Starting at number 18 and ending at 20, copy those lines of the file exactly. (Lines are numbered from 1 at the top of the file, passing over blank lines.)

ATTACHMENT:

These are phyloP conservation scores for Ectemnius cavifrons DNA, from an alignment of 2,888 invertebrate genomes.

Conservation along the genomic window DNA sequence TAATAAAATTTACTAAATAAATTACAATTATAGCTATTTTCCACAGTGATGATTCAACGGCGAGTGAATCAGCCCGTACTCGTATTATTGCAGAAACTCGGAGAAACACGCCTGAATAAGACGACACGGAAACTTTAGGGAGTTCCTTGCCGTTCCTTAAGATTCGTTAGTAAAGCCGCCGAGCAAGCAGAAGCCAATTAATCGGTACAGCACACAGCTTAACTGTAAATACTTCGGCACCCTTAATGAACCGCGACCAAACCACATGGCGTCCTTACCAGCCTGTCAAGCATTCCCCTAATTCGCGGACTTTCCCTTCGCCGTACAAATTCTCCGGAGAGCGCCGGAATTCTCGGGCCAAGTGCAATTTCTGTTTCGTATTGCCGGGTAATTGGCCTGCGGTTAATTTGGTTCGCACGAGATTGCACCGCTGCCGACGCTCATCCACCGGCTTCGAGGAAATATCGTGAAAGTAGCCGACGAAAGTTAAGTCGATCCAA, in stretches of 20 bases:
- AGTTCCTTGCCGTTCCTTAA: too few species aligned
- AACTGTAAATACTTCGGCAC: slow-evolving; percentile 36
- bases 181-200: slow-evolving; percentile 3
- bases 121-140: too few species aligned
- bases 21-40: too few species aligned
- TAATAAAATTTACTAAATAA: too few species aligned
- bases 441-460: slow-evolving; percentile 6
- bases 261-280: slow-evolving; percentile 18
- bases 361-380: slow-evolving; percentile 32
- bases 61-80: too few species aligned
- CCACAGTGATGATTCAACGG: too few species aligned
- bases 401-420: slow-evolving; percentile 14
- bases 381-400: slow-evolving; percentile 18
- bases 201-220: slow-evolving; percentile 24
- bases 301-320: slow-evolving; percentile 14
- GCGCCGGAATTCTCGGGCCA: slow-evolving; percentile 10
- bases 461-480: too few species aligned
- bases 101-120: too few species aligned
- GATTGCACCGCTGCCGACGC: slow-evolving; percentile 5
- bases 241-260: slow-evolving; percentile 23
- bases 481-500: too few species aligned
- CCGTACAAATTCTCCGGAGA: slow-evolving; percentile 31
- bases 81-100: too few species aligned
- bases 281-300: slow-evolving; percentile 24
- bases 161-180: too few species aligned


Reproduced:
- GCGCCGGAATTCTCGGGCCA: slow-evolving; percentile 10
- bases 461-480: too few species aligned
- bases 101-120: too few species aligned